Carla’s presentation introduced some challenging ideas derived from research into habitat recovery after cyclone Larry in 2006, also cyclone Yasi and the floods this year. The most surprising for me was the Connell diversity hypothesis which proposes that maximum species diversity depends on some disturbance: fire, flood, cyclone.

This was particularly challenging when reflecting on Maggie’s recommendation to minimise any disturbance of the soil at our bushcare sites and Adrian’s caution to minimise any disturbance of fauna in research activities. The relationships in nature are complex and we need to draw on the expertise of the amazing people. Carla provided a valuable link to research: Griffith Environmental Futures Centre.

Another amazing critter in our bushland: Mottled Cup Moth caterpillar Doratifera vulnerans.

I have seen capsules on trees and wondered what they are. They look just like a gum nuts in the wrong place on the tree.

Yesterday I was asked to identify two caterpillars from a local bushcare site. My bushcare colleague had a painful encounter with the stinging spines on these otherwise pretty caterpillars so I put on disposable gloves before I opened the container to photograph these strange creatures.

Butterfly expert Helen Schwenchke put me on the right track when she suggested looking up Cup Moths on the Australian caterpillar identification site. These intriguing pink yellow spiky critters are caterpillars of the Mottled Cup Moth Doratifera vulnerans.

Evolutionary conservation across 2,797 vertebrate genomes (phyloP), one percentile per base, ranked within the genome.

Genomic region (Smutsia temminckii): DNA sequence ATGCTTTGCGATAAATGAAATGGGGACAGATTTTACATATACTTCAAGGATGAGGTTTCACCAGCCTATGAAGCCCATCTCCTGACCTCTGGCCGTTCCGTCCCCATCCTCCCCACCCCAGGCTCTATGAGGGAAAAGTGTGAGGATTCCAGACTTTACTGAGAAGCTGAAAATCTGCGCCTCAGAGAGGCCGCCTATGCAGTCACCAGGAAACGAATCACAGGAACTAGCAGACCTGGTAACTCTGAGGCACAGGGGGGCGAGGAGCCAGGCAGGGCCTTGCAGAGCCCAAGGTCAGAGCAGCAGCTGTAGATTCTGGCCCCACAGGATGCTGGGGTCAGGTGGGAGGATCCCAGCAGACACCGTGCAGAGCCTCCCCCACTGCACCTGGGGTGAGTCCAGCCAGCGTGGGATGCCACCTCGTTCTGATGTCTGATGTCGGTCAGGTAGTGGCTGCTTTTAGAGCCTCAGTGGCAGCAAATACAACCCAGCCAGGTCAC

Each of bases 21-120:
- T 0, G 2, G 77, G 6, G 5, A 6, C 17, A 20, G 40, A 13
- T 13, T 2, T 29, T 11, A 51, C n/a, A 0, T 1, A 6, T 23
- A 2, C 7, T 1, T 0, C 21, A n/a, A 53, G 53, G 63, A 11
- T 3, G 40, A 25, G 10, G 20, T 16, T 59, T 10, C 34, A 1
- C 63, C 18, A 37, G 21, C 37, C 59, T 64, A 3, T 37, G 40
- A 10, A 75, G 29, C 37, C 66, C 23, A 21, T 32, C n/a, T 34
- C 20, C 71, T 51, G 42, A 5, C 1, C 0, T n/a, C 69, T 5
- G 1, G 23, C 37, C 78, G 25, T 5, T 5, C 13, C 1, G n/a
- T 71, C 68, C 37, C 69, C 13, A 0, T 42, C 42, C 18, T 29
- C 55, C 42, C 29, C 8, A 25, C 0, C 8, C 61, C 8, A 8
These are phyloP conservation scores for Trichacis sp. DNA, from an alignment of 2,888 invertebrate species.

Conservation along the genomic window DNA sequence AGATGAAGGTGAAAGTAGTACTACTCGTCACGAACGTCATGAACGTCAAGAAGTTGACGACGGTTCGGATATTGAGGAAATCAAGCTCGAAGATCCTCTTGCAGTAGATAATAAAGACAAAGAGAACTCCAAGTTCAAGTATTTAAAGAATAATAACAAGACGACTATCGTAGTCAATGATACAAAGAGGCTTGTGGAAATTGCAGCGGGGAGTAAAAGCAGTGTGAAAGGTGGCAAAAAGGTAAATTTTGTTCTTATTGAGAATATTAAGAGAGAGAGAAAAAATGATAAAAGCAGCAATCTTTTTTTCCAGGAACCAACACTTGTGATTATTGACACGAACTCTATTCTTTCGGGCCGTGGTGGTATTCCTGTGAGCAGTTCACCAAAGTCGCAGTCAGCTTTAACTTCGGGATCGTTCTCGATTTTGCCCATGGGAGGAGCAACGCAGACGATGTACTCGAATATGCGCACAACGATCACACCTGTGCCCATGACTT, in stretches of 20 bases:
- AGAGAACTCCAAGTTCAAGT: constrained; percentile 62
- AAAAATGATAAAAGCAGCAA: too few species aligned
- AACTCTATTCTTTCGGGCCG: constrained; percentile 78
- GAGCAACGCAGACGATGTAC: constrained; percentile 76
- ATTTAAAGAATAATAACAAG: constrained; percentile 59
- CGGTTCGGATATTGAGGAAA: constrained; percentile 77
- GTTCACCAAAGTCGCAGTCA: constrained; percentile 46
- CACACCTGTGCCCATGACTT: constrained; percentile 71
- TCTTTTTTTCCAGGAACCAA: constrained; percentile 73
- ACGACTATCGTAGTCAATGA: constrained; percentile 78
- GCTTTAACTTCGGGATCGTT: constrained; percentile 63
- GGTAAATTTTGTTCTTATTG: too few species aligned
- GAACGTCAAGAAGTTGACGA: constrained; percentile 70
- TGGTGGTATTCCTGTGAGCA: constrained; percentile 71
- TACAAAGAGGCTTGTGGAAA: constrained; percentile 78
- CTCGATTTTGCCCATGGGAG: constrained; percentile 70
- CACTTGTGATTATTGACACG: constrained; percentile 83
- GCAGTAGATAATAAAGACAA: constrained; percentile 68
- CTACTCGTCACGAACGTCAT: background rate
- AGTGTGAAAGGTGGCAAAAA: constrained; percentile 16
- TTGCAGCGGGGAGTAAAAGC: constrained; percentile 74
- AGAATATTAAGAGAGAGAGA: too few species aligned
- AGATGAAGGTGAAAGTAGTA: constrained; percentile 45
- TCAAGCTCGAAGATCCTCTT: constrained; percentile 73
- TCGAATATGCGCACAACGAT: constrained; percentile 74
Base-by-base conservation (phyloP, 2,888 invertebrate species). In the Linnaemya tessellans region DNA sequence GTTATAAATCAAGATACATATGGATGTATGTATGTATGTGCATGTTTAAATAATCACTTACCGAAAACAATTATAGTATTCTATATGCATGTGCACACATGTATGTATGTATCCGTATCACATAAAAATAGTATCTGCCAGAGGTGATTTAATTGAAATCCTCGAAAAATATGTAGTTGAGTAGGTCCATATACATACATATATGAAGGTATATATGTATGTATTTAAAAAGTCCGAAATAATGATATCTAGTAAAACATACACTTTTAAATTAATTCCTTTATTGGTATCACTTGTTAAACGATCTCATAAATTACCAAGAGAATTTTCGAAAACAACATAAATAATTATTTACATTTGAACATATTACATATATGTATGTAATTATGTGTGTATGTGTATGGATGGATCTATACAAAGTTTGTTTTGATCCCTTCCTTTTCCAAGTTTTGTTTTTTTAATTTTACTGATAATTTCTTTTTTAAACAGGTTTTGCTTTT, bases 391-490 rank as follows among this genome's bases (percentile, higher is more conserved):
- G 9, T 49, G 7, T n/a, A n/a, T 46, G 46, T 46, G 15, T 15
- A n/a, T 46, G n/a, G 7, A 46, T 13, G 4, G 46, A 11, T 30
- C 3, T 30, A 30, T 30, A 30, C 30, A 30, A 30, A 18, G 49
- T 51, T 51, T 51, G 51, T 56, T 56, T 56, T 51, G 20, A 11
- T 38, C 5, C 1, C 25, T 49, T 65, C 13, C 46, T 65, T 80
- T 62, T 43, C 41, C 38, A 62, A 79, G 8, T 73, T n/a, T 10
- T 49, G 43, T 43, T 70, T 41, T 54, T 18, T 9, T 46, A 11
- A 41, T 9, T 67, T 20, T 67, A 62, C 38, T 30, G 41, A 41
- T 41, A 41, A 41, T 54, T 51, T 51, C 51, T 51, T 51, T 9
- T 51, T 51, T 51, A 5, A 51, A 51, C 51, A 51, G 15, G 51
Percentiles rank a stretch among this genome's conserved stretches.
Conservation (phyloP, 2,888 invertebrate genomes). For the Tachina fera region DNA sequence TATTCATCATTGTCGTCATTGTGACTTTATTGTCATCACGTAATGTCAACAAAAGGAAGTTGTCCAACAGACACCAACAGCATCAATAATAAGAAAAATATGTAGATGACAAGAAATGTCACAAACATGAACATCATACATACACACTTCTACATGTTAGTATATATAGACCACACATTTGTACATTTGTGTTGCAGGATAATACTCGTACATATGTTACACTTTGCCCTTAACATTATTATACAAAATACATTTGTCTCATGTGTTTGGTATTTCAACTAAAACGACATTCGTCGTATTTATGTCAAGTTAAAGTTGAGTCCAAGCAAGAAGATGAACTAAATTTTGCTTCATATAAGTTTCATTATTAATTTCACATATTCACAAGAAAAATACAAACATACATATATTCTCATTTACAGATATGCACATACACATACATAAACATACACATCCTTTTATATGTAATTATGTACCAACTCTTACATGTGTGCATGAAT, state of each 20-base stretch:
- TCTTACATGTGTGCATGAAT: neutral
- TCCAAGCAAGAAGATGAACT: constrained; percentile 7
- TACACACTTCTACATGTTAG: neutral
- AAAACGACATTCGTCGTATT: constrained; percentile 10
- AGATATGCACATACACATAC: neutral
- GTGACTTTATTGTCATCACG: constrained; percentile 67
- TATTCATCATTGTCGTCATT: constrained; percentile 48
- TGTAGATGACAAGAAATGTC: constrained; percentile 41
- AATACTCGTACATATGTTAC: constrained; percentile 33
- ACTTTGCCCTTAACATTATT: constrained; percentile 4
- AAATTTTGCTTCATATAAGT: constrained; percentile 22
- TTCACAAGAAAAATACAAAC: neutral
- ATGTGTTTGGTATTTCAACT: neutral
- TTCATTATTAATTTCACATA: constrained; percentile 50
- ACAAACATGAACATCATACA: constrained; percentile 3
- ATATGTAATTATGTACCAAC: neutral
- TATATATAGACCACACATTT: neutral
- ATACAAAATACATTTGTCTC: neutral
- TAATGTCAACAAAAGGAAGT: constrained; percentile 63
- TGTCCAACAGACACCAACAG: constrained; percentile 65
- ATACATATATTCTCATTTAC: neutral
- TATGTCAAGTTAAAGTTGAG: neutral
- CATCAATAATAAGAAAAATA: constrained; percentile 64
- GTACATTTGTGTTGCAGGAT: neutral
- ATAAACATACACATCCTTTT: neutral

Back to the caterpillars for a real surprise. One had carefully stripped a piece of the eucalypt branch and started spinning silky threads: it was building it chrysalis while I watched!

This process took about 70 minutes with the caterpillar curled tight and completely covered in silk thread.

By  morning the chrysalis had hardened, shrunk to less than half the size and created this capsule that looks just like the gum nuts of the eucalypt trees the caterpillars feed on. See the picture at the top: the chrysalis is the one on the right.

Do you want to help clean up the home of these unique creatures? Register for Summit Cleanup on Sunday 6th March.

Home to koalas, echidnas, gliders, frogs, fireflies, forty-two butterfly species and two hundred and fifty-one native plant species Mt Gravatt Reserve is a unique haven in our city only 10 km from Brisbane CBD.